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Don Q. Don Q was created by Hesketh Prichard (Hayden, Geoff Heronhaye, November Joe) and appeared in thirty-six short stories, four novels and short story collections, and one movie from 1897 to 1927, beginning with “The Parole of Gevil-Hay” (Badminton Magazine, September 1897); an unauthorized French continuation of the Don Q stories was written by Georges Clavigny (Air Pirate) and appeared in Vautour de la Sierra #1-25 (1923-1924).
Don Q is a grim, vengeful Spanish bandit active in the mid- and late-19th century, operating with his gang in “the Andalusian highlands, stretching from Jerez to Almeria and beyond.” Don Q is known to the locals as “Don Quebranta Huesos,” or “Don Bone Smasher,” the local name for the “bone-breaking” vulture whose features Don Q seems to share. Don Q is no ordinary thief or bandit chief, however. He is a sequestrador, one who kidnaps and holds for ransom, what Don Q describes as “the noblest rank of brigand.” When his men discover a traveler making his way across the “magnificent desolation” which is Don Q’s home, they capture the traveler and escort him to the mountain headquarters where Don Q resides. Don Q then chats with his victim, usually cordially, for Don Q is an aristocrat to his bones and thoroughly believes in the duties of the host, which include a kindly courtesy. Don Q then disposes of “the disagreeables of business,” the setting of the ransom, which is always what he believes his victim, or the victim’s friends and family, or the victim’s country, can afford to pay. If the ransom is not paid, “regrettable consequences” follow. If not all of the ransom is paid, the consequences are equally regrettable; if only 75% of the ransom is forthcoming, only 75% of the kidnap victim will return to freedom.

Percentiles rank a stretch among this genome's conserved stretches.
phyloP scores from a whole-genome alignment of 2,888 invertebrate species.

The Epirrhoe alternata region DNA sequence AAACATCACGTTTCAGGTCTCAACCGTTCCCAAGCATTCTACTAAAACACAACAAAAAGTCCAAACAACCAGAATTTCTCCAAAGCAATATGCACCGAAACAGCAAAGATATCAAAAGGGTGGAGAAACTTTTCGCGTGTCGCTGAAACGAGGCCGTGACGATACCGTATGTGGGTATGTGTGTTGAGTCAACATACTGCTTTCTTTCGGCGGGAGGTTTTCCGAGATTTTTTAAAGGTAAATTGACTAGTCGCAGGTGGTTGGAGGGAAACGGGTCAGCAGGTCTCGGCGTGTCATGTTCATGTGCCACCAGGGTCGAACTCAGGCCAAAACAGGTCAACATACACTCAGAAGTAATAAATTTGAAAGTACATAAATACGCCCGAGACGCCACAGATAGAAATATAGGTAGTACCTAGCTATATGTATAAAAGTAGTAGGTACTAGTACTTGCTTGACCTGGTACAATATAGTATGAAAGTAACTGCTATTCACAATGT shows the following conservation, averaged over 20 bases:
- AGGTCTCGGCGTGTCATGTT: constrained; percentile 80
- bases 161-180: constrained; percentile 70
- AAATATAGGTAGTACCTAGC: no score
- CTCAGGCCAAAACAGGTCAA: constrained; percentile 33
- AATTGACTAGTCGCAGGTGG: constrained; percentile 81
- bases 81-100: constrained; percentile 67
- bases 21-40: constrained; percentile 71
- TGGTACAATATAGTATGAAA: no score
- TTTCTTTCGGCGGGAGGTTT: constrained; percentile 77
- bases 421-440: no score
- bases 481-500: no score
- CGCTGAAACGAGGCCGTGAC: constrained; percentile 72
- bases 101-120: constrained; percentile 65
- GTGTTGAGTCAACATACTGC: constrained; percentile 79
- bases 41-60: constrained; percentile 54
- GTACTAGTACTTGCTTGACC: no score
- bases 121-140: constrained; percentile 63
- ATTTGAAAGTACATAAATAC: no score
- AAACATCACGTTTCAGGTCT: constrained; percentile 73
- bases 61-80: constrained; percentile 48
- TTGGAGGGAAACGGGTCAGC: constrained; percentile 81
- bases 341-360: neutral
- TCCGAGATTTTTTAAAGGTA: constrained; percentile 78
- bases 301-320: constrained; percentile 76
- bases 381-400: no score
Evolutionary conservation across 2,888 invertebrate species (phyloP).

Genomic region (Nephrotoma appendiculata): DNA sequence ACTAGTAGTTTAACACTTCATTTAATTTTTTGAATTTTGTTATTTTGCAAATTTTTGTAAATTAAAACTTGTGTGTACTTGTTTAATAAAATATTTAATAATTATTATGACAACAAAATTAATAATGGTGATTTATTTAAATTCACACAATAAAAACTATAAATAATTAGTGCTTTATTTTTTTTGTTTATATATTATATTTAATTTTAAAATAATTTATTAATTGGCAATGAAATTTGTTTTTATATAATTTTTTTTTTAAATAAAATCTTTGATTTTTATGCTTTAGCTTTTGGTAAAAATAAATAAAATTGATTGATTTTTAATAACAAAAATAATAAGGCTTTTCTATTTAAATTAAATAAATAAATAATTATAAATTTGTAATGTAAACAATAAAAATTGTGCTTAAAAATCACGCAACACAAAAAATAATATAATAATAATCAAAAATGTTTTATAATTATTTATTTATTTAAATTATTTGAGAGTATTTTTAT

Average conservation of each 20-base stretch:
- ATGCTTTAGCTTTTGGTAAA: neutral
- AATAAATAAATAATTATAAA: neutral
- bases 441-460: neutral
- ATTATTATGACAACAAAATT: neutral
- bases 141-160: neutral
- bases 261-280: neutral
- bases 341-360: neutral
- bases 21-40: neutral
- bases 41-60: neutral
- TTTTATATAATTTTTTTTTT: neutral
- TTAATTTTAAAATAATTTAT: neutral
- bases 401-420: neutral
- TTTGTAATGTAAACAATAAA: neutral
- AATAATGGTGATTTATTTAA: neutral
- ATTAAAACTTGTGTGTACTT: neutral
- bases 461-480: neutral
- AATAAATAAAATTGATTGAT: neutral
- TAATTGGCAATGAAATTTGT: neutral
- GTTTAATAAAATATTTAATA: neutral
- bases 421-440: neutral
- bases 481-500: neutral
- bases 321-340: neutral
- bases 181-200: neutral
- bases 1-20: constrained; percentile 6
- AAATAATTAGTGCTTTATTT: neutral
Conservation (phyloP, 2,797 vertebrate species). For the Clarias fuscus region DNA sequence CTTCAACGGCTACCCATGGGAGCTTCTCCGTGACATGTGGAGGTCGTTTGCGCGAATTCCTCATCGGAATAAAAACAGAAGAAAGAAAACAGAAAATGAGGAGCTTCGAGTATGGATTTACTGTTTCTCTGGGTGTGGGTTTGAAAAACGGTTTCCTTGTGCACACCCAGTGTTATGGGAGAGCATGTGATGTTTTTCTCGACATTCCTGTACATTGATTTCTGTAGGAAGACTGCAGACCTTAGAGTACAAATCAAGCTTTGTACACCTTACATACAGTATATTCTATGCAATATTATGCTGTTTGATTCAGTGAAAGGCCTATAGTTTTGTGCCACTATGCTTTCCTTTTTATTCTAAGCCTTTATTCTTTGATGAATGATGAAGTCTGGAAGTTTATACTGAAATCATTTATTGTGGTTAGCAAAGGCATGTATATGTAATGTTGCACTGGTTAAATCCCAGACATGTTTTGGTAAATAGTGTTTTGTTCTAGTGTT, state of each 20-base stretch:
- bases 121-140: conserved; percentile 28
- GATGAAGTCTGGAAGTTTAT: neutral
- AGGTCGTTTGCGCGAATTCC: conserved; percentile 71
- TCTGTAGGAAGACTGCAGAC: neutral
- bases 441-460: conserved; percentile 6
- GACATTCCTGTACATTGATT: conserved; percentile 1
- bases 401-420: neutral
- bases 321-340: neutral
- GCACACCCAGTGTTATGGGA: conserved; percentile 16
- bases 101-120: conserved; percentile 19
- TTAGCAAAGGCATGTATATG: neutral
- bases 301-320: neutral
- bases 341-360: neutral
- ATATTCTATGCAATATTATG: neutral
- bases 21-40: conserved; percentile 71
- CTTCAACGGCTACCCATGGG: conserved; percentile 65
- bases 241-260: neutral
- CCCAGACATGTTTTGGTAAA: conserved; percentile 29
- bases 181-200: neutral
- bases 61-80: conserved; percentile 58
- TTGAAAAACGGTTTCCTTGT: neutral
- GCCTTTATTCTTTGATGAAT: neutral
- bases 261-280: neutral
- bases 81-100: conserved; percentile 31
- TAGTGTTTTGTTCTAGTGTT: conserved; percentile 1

Don Q is of noble descent but has a tragic background. He sympathizes with the poor and protects them, never holding any of them for ransom and punishing those who do. He is greatly disliked by the Governor of his province.
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